While Ford and DaimlerChrysler also rely heavily on sales of SUVs, nobody has more riding on the large end of the category than General Motors. The No. 1 carmaker has seen its overall market share tumble over the past year, had its corporate bonds downgraded to junk status and announced plans to cut 30,000 jobs and close several plants.

GM historically has dominated the large end of the SUV market with its Suburban, Tahoe and Yukon models, but sales of all three have tumbled this year, including a 26 percent drop for the Suburban. GM executives acknowledge that concern over fuel prices has played a role but say the main reason is the models have gotten stale and consumers are anticipating a major redesign.

So GM hopes to make a big splash early this year — think Super Bowl advertising — with the launch of the 2007 Tahoe and Yukon, the first of a half-dozen SUV models based on the new GMT-900 pickup truck platform. The new platform includes a redesigned chassis that GM promises will offer a smoother ride, among other improvements.

“We are breaking all new ground, certainly with regard to fuel economy and safety,” said GM’s Ballew.

GM has begun taking the wraps off its new models for automotive writers, and the early reviews have been positive, said Jesse Toprak, executive director of industry analysis for Edmunds.com, an automotive Web site.

“I have not heard anything negative for these vehicles,” said Toprak. “From what we can tell, so far, so good.”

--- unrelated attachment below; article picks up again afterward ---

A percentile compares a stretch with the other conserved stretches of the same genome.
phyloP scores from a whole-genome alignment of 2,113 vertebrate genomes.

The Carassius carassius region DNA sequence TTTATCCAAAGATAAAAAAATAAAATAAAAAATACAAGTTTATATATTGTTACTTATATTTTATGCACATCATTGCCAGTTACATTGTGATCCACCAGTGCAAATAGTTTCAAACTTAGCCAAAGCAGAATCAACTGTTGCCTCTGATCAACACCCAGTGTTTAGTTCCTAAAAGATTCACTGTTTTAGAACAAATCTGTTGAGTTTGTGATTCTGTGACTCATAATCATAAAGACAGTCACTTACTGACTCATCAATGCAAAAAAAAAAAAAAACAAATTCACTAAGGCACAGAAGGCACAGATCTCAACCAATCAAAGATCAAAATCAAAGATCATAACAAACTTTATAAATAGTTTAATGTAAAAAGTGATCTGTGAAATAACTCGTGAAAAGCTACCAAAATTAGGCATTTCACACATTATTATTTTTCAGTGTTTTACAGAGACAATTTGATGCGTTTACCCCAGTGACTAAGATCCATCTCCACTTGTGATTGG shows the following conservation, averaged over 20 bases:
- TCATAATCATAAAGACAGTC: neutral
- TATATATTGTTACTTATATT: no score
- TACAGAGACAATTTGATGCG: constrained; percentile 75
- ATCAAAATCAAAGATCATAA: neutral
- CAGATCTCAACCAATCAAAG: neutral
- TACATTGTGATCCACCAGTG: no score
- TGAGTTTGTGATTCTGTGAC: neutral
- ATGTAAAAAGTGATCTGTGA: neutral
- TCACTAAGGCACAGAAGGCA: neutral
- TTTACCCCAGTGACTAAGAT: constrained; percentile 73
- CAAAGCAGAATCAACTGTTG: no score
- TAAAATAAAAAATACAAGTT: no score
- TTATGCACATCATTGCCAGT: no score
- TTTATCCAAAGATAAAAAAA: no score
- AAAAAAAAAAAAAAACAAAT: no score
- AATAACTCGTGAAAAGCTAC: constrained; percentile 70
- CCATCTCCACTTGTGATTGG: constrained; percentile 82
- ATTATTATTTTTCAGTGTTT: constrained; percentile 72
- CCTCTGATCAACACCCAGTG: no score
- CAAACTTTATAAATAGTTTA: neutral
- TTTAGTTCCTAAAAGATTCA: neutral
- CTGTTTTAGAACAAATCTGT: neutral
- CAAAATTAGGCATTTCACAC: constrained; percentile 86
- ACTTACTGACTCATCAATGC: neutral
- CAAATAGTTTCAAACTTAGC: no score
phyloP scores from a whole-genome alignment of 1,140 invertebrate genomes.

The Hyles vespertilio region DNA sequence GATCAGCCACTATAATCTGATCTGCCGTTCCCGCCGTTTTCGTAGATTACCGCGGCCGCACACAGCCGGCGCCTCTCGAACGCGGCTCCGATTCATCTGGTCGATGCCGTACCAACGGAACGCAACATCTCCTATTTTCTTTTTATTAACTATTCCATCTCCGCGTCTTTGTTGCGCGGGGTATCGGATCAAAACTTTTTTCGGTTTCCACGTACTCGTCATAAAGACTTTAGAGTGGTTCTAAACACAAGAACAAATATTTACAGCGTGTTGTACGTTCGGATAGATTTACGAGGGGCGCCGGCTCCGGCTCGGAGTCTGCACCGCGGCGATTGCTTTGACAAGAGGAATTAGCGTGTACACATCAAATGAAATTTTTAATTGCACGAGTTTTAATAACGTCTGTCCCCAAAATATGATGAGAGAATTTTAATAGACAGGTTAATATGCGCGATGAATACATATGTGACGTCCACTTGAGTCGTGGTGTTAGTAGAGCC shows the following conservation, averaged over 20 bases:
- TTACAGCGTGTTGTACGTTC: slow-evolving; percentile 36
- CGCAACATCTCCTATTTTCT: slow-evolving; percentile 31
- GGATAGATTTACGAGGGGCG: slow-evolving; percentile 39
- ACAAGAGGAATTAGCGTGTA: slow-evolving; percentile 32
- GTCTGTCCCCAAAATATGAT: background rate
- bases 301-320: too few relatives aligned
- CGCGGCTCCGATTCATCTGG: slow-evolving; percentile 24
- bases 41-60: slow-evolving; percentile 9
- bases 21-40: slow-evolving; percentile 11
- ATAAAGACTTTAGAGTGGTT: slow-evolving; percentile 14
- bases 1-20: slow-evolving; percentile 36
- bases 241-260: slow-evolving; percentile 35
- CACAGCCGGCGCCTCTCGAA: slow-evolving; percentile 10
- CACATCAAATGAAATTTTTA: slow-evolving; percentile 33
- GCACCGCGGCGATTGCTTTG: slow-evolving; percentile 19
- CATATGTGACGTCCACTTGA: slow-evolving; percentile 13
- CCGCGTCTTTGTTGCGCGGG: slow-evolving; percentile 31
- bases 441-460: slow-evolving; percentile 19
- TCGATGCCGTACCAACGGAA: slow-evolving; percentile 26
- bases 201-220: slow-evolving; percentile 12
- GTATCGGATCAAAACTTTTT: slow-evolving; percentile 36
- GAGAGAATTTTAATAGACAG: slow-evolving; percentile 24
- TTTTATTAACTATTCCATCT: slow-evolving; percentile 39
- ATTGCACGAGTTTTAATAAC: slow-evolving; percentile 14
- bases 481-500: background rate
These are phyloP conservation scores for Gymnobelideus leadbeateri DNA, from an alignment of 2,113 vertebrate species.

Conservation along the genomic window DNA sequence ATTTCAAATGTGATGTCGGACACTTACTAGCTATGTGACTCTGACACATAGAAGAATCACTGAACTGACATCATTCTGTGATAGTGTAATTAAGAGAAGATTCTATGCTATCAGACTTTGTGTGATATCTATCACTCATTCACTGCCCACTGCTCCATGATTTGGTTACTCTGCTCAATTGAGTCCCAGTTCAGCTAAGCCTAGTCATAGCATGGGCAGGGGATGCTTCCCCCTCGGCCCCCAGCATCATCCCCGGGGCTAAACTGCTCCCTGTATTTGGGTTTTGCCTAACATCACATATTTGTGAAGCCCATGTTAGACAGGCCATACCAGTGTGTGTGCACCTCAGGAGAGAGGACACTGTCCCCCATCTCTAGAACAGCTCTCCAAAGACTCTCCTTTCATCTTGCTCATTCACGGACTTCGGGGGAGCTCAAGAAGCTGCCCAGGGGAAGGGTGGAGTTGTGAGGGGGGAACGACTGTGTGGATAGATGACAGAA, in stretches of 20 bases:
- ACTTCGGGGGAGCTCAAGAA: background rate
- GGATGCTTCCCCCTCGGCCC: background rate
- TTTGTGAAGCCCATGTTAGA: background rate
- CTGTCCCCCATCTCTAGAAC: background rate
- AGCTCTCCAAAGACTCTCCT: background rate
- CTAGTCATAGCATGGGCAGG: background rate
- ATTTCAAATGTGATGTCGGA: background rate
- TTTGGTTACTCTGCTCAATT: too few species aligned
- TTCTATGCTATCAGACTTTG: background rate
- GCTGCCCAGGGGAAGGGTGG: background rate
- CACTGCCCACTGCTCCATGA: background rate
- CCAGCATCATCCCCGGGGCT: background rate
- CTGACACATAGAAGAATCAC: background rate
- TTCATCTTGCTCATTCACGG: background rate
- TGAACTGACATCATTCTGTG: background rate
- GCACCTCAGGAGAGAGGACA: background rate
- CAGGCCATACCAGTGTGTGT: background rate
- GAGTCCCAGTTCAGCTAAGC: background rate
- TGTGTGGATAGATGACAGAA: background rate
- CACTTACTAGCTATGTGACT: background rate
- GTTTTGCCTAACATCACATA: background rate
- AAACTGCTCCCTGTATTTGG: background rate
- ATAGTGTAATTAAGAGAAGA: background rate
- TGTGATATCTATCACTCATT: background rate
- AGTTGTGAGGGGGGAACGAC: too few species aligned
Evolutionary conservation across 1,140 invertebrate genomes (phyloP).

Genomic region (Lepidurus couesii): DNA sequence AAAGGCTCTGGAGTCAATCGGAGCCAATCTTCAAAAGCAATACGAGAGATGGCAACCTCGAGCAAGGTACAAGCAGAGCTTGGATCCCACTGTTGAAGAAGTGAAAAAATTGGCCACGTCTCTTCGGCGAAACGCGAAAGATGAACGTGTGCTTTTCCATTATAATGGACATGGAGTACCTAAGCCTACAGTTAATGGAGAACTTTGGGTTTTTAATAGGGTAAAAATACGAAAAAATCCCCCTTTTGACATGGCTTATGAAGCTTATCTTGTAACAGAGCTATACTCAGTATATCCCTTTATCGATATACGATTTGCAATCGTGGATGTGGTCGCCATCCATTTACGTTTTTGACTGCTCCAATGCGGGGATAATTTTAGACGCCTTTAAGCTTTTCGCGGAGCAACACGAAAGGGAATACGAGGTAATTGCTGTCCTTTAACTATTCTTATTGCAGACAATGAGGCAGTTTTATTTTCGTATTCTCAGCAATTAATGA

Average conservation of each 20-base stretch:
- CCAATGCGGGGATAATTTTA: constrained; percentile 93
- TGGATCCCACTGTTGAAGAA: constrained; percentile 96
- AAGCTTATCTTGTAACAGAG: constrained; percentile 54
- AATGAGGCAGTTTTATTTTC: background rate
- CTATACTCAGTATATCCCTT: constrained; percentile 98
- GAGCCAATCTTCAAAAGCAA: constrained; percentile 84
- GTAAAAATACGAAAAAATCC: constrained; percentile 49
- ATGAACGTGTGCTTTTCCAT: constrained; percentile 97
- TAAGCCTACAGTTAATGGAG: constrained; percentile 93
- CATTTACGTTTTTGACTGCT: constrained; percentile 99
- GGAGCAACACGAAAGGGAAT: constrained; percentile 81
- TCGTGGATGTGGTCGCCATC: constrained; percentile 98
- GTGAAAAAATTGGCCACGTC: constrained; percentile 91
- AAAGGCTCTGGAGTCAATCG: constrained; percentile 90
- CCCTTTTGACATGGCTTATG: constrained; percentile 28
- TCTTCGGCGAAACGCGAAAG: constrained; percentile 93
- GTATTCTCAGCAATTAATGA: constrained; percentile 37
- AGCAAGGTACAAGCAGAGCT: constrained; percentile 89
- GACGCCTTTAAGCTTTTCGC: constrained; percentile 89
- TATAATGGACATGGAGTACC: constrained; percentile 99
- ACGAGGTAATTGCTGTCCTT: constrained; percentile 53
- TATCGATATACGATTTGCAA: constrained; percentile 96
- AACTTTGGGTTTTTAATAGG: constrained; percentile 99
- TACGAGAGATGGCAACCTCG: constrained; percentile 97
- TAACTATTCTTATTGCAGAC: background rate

GM certainly is hoping for something better than the lackluster response that greeted the redesigned Ford Explorer last year. The Explorer virtually defined the category in the 1990s and despite some well-publicized problems is the best-selling SUV ever, with more than 5 million units delivered since its debut in 1990. Ford sold only 12,000 Explorers in November, down more than 50 percent from a year earlier, and for 2005 overall sales were down about 24 percent.

With a more extensive redesign and array of new models, GM is likely to generate decent sales of the SUV line and improved profit margins over the next several quarters, said Peter Nesvold, an auto industry analyst at Bear Stearns. But GM, Ford and DaimlerChrysler are facing an uphill battle as big SUVs go out of fashion and lose share to the smaller, more fuel-efficient crossover vehicles.

And because crossovers are based on car platforms, foreign-based manufacturers like Honda and Nissan are likely to gain because “they are perceived as being more in touch with what consumers want in cars,” he said.